Mastering The Technique


Well, I’m still struggling to upload photographs. James Peacock came this morning to get fibre optic broadband under way, but BT Open Reach had not taken the last step in installation. This appears to have been done late this afternoon so James will return tomorrow.

While James was wrestling with this, I chatted to a blackbird enjoying a brunch of crab apples. This one has now mastered the technique of chipping away at the fruit without knocking it to the ground. The bird no longer attempts to swallow the meal whole, but neither does it lose it like a toddler learning to use a fork. In fact it was very like a little person, in that bits of food tended to be plastered over its beak.

Our friends Margery and Paul came to lunch and we enjoyed our usual fun conversation well into the afternoon. Jackie made a delicious spinach soup which was followed by a plentiful salad with haloumi, ham, and pork and chicken pie. After that, ham sandwiches sufficed this evening.


  1. Derrick, I love watching birds. A friend of mine who is bedridden has a clear feeder that attaches to the outside of a window that is in clear view from her bed. We sit for hours watching the birds’ antics as they feed. Some try and gobble as much as they can before the next one swoops in, others take one seed at a time and get out of the way, still others swoop down and try to edge out another before it even gets to eat. These pictures are amazing.

  2. Excellent photographs! Blackbird seem very good at learning things. In late spring we had a male who was feeding a recently fledged youngster by hovering and grabbing suet from the suet block which ended up smeared all over his beak. Then the little one could eat it. WIth crab apples, though, it must be even more difficult.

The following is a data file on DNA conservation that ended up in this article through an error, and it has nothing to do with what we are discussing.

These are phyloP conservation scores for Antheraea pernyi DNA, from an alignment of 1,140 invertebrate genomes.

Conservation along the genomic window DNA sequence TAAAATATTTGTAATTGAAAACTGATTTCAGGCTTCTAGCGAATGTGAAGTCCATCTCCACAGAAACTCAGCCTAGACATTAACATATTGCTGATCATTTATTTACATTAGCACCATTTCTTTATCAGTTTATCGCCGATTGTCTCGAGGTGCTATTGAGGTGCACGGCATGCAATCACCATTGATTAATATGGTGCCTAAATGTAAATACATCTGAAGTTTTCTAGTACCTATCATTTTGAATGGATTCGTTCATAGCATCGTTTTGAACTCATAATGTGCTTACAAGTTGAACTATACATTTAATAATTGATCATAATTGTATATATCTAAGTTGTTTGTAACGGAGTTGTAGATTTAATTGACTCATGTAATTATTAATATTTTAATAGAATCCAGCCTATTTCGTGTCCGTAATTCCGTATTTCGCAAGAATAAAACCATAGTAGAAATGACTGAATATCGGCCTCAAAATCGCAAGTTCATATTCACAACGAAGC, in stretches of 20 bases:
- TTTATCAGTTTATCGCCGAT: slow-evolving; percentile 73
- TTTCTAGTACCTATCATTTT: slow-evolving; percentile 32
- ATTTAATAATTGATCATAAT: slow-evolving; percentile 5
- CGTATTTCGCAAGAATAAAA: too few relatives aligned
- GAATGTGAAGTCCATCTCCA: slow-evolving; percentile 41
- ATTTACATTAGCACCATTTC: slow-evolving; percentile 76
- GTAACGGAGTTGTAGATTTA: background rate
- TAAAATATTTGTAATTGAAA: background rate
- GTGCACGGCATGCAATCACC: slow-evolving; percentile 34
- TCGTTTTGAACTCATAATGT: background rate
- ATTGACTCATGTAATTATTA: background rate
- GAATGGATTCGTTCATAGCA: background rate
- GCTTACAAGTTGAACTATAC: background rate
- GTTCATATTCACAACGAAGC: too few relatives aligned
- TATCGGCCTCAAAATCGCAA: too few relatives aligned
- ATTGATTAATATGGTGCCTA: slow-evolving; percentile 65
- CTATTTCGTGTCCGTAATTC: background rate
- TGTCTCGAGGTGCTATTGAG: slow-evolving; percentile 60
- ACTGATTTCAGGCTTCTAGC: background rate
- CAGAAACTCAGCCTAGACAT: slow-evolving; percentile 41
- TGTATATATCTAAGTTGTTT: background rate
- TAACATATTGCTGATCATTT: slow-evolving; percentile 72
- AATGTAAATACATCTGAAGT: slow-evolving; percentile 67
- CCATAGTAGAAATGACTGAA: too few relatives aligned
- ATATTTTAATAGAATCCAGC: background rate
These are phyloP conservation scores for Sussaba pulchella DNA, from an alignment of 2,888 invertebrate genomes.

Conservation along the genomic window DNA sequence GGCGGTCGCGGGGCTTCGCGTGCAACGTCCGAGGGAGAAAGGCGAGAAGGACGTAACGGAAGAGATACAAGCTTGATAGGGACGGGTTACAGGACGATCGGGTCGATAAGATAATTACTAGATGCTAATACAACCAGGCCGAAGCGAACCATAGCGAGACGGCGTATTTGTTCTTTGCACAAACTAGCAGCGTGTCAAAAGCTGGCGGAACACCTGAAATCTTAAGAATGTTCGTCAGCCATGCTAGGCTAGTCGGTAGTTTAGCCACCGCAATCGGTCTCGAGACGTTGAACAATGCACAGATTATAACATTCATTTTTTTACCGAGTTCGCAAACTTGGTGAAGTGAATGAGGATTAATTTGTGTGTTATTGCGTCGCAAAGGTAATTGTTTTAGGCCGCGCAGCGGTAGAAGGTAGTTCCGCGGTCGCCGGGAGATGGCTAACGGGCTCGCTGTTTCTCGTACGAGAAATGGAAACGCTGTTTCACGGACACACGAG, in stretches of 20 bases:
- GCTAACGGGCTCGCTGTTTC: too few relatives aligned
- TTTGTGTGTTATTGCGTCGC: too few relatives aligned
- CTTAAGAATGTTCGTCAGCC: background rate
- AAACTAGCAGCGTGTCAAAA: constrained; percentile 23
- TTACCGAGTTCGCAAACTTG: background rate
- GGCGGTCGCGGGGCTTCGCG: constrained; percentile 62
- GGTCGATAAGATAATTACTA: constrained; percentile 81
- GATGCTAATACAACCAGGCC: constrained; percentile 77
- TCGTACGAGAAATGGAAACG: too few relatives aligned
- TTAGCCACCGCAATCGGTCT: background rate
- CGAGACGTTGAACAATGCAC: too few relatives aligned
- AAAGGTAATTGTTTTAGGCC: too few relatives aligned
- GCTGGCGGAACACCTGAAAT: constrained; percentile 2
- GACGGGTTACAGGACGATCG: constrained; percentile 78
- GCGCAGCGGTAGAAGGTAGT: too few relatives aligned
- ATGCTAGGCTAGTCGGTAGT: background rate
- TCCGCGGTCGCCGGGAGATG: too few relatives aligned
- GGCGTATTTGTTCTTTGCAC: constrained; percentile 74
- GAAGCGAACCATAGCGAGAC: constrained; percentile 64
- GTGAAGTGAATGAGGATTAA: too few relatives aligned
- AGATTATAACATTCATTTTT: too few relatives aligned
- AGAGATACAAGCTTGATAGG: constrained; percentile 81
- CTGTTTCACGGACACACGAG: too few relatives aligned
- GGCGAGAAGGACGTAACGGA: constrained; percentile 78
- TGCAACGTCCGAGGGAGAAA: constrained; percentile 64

3. I really love these photos of the blackbird with the crabapples. (Just showed them to my husband, and he agrees they are wonderful.) 🙂 I’m glad you were able to get these up amidst the continuing technical problems.

  4. Are the crab apples fit for human consumption, or just there for the blackbirds to enjoy? They certainly do seem to enjoy a feast of them. They don’t look very palatable to me; I used to enjoy a Cox’s Orange Pippin, I think was it was called when a lad growing up in the old dart. Bit like the cod, can’t get them here. 🙁

  5. Great photos, Derek. I keep meaning to post similar ones, myself, of one of our blackbirds decimating the cotoneaster berries. Maybe one day. 🙂 (And yes, they do end up eating delicately!

      1. Hi Derick great to make crabapple Jelly as they are rich in pectin. Would love to do edible jelly arts with this. Let me try to find these.

  6. This is the one I was really fascinated by when looking from my email inbox. The contrast between the blackbird and the crab apples is really extraordinary

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